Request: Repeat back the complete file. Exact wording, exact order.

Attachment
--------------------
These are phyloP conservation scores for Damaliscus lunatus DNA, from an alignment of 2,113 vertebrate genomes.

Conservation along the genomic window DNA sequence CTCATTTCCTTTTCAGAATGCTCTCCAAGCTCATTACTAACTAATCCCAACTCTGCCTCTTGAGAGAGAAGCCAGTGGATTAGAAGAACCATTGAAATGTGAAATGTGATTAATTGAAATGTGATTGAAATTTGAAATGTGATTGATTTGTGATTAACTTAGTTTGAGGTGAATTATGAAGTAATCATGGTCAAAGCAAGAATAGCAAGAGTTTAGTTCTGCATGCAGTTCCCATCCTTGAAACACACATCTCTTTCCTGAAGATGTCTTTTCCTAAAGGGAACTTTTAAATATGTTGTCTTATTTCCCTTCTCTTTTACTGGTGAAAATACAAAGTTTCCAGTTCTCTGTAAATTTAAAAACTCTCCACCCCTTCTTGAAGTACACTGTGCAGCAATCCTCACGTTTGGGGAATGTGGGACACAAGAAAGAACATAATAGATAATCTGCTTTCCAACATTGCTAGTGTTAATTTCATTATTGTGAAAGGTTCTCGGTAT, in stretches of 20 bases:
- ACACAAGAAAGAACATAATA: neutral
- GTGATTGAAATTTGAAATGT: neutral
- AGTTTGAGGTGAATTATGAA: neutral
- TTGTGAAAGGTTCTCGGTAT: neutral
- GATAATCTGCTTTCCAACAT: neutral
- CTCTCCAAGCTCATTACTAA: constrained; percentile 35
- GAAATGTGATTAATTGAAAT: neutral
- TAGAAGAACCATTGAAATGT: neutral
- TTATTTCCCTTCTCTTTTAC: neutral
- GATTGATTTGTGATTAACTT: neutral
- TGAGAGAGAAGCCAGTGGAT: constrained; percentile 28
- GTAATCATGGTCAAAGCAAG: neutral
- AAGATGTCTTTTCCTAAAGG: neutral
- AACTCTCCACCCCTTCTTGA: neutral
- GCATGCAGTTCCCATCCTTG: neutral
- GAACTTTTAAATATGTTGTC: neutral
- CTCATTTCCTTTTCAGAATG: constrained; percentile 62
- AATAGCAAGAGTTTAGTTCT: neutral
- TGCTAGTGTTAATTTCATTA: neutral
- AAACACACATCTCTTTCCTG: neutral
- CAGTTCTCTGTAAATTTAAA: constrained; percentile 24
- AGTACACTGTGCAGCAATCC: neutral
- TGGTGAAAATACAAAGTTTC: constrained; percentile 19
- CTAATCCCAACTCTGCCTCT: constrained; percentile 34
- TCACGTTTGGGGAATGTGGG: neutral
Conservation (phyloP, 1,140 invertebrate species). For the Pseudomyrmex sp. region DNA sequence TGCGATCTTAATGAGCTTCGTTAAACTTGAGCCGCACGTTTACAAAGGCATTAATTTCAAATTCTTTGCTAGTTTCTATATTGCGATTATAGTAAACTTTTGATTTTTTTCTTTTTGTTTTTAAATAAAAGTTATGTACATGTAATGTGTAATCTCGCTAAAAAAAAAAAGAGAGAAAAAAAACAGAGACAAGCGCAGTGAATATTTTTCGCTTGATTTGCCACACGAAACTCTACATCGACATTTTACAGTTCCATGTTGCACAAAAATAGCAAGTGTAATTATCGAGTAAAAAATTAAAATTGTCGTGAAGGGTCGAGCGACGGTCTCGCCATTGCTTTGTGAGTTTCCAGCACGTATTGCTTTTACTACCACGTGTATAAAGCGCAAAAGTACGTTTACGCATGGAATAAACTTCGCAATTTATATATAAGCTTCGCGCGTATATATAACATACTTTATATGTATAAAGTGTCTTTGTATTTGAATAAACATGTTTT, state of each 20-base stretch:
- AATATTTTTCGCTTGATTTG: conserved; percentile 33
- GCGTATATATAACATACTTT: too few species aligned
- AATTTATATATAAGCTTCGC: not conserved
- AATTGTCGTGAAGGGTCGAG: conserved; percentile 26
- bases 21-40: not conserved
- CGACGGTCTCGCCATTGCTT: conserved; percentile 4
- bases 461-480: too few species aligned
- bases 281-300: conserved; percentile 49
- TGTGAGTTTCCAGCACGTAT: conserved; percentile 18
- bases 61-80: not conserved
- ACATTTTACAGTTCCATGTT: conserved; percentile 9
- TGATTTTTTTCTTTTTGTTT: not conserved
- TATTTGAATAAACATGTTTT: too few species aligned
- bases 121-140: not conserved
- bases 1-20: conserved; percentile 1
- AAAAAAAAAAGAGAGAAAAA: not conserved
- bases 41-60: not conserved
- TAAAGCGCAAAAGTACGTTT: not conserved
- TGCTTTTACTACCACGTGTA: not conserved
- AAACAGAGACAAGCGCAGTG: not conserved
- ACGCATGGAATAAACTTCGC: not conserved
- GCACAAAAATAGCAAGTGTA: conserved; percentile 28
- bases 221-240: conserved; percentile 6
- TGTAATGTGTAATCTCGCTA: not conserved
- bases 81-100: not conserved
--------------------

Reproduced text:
These are phyloP conservation scores for Damaliscus lunatus DNA, from an alignment of 2,113 vertebrate genomes.

Conservation along the genomic window DNA sequence CTCATTTCCTTTTCAGAATGCTCTCCAAGCTCATTACTAACTAATCCCAACTCTGCCTCTTGAGAGAGAAGCCAGTGGATTAGAAGAACCATTGAAATGTGAAATGTGATTAATTGAAATGTGATTGAAATTTGAAATGTGATTGATTTGTGATTAACTTAGTTTGAGGTGAATTATGAAGTAATCATGGTCAAAGCAAGAATAGCAAGAGTTTAGTTCTGCATGCAGTTCCCATCCTTGAAACACACATCTCTTTCCTGAAGATGTCTTTTCCTAAAGGGAACTTTTAAATATGTTGTCTTATTTCCCTTCTCTTTTACTGGTGAAAATACAAAGTTTCCAGTTCTCTGTAAATTTAAAAACTCTCCACCCCTTCTTGAAGTACACTGTGCAGCAATCCTCACGTTTGGGGAATGTGGGACACAAGAAAGAACATAATAGATAATCTGCTTTCCAACATTGCTAGTGTTAATTTCATTATTGTGAAAGGTTCTCGGTAT, in stretches of 20 bases:
- ACACAAGAAAGAACATAATA: neutral
- GTGATTGAAATTTGAAATGT: neutral
- AGTTTGAGGTGAATTATGAA: neutral
- TTGTGAAAGGTTCTCGGTAT: neutral
- GATAATCTGCTTTCCAACAT: neutral
- CTCTCCAAGCTCATTACTAA: constrained; percentile 35
- GAAATGTGATTAATTGAAAT: neutral
- TAGAAGAACCATTGAAATGT: neutral
- TTATTTCCCTTCTCTTTTAC: neutral
- GATTGATTTGTGATTAACTT: neutral
- TGAGAGAGAAGCCAGTGGAT: constrained; percentile 28
- GTAATCATGGTCAAAGCAAG: neutral
- AAGATGTCTTTTCCTAAAGG: neutral
- AACTCTCCACCCCTTCTTGA: neutral
- GCATGCAGTTCCCATCCTTG: neutral
- GAACTTTTAAATATGTTGTC: neutral
- CTCATTTCCTTTTCAGAATG: constrained; percentile 62
- AATAGCAAGAGTTTAGTTCT: neutral
- TGCTAGTGTTAATTTCATTA: neutral
- AAACACACATCTCTTTCCTG: neutral
- CAGTTCTCTGTAAATTTAAA: constrained; percentile 24
- AGTACACTGTGCAGCAATCC: neutral
- TGGTGAAAATACAAAGTTTC: constrained; percentile 19
- CTAATCCCAACTCTGCCTCT: constrained; percentile 34
- TCACGTTTGGGGAATGTGGG: neutral
Conservation (phyloP, 1,140 invertebrate species). For the Pseudomyrmex sp. region DNA sequence TGCGATCTTAATGAGCTTCGTTAAACTTGAGCCGCACGTTTACAAAGGCATTAATTTCAAATTCTTTGCTAGTTTCTATATTGCGATTATAGTAAACTTTTGATTTTTTTCTTTTTGTTTTTAAATAAAAGTTATGTACATGTAATGTGTAATCTCGCTAAAAAAAAAAAGAGAGAAAAAAAACAGAGACAAGCGCAGTGAATATTTTTCGCTTGATTTGCCACACGAAACTCTACATCGACATTTTACAGTTCCATGTTGCACAAAAATAGCAAGTGTAATTATCGAGTAAAAAATTAAAATTGTCGTGAAGGGTCGAGCGACGGTCTCGCCATTGCTTTGTGAGTTTCCAGCACGTATTGCTTTTACTACCACGTGTATAAAGCGCAAAAGTACGTTTACGCATGGAATAAACTTCGCAATTTATATATAAGCTTCGCGCGTATATATAACATACTTTATATGTATAAAGTGTCTTTGTATTTGAATAAACATGTTTT, state of each 20-base stretch:
- AATATTTTTCGCTTGATTTG: conserved; percentile 33
- GCGTATATATAACATACTTT: too few species aligned
- AATTTATATATAAGCTTCGC: not conserved
- AATTGTCGTGAAGGGTCGAG: conserved; percentile 26
- bases 21-40: not conserved
- CGACGGTCTCGCCATTGCTT: conserved; percentile 4
- bases 461-480: too few species aligned
- bases 281-300: conserved; percentile 49
- TGTGAGTTTCCAGCACGTAT: conserved; percentile 18
- bases 61-80: not conserved
- ACATTTTACAGTTCCATGTT: conserved; percentile 9
- TGATTTTTTTCTTTTTGTTT: not conserved
- TATTTGAATAAACATGTTTT: too few species aligned
- bases 121-140: not conserved
- bases 1-20: conserved; percentile 1
- AAAAAAAAAAGAGAGAAAAA: not conserved
- bases 41-60: not conserved
- TAAAGCGCAAAAGTACGTTT: not conserved
- TGCTTTTACTACCACGTGTA: not conserved
- AAACAGAGACAAGCGCAGTG: not conserved
- ACGCATGGAATAAACTTCGC: not conserved
- GCACAAAAATAGCAAGTGTA: conserved; percentile 28
- bases 221-240: conserved; percentile 6
- TGTAATGTGTAATCTCGCTA: not conserved
- bases 81-100: not conserved